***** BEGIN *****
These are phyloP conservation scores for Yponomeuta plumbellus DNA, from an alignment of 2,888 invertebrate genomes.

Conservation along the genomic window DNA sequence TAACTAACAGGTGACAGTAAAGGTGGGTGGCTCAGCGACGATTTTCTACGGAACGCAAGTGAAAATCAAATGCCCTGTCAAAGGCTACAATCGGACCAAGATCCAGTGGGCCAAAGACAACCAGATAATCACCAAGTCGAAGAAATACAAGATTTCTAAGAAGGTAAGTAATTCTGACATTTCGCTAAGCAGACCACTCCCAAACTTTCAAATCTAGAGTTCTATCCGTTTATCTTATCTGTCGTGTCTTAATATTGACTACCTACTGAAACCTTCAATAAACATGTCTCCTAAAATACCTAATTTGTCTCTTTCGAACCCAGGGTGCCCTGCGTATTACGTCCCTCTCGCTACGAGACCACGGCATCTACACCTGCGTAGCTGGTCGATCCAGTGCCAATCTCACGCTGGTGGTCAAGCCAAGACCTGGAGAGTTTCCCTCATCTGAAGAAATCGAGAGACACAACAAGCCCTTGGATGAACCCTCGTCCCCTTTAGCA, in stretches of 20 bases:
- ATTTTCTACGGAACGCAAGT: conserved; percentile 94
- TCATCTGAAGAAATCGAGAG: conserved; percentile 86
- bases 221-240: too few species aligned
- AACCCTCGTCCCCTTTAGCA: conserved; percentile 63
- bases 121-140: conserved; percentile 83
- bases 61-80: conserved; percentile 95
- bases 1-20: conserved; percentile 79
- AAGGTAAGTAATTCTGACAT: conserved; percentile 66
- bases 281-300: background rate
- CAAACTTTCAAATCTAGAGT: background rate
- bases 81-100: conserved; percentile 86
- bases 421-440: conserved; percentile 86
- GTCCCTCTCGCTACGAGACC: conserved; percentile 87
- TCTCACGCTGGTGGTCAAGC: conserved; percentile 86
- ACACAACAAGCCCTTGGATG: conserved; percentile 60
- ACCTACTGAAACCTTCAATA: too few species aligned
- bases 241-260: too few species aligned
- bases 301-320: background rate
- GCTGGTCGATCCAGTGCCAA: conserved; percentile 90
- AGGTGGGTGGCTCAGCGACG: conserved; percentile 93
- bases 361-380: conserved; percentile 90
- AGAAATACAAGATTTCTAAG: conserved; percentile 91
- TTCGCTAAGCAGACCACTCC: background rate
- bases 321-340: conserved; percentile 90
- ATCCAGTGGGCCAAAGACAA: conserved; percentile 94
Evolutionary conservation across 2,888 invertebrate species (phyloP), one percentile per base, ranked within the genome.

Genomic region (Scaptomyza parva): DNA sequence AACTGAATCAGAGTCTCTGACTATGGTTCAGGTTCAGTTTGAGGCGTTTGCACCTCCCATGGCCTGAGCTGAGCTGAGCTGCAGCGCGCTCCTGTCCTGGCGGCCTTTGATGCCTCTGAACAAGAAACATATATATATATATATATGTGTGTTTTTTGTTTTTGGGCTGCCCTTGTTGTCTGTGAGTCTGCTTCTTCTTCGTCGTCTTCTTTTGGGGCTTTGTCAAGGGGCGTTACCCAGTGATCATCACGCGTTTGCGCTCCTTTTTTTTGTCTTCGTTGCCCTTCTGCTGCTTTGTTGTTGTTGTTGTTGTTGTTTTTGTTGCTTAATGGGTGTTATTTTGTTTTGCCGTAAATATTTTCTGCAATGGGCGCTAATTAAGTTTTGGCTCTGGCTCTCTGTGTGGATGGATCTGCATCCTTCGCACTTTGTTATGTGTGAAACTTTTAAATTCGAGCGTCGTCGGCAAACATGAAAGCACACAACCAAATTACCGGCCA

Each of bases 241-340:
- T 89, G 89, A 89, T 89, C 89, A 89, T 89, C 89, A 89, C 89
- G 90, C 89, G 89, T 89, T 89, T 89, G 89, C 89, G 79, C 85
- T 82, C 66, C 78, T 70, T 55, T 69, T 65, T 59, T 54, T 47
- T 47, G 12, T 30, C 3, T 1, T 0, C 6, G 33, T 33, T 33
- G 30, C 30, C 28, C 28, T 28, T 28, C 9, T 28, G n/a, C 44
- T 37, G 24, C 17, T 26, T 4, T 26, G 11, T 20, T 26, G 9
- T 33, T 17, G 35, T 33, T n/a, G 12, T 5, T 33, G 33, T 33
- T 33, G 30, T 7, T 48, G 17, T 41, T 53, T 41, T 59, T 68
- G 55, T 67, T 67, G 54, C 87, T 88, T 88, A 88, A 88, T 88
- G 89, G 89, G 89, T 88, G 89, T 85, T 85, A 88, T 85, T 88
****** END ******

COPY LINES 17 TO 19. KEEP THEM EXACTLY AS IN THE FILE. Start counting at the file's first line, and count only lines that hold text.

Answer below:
- ACACAACAAGCCCTTGGATG: conserved; percentile 60
- ACCTACTGAAACCTTCAATA: too few species aligned
- bases 241-260: too few species aligned